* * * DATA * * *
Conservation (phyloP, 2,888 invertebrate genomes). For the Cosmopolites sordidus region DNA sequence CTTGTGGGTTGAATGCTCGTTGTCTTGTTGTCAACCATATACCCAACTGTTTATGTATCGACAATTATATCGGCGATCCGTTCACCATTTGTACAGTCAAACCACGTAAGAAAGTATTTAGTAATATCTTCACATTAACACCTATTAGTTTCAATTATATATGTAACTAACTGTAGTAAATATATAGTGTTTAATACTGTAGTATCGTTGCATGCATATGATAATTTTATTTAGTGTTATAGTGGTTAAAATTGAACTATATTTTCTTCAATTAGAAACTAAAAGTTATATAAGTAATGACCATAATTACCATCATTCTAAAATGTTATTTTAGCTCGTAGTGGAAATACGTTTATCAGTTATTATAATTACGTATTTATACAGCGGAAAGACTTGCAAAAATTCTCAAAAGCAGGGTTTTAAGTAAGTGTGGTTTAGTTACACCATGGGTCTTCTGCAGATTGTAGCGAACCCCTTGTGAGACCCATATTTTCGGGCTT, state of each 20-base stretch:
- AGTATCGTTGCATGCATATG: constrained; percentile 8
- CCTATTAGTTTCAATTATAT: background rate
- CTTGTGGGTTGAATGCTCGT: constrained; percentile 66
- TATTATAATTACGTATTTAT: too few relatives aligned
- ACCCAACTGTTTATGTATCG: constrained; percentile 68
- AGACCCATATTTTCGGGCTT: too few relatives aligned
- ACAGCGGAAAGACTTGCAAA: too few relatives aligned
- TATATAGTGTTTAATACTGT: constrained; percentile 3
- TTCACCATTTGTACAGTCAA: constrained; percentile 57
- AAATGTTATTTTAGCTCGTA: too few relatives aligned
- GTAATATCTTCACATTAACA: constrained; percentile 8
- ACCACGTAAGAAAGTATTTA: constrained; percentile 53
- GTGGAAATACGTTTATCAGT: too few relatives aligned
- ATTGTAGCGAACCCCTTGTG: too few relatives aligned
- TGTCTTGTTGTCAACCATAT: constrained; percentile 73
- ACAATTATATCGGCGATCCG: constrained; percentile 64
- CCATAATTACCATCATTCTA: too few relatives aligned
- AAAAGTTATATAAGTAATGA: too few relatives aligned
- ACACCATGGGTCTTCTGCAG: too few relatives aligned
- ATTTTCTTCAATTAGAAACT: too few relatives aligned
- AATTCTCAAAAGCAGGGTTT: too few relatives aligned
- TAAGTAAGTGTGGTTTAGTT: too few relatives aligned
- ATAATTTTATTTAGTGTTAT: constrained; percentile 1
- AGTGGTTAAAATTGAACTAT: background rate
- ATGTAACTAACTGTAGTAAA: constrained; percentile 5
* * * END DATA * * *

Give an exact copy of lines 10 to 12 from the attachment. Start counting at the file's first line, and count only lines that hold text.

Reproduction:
- TTCACCATTTGTACAGTCAA: constrained; percentile 57
- AAATGTTATTTTAGCTCGTA: too few relatives aligned
- GTAATATCTTCACATTAACA: constrained; percentile 8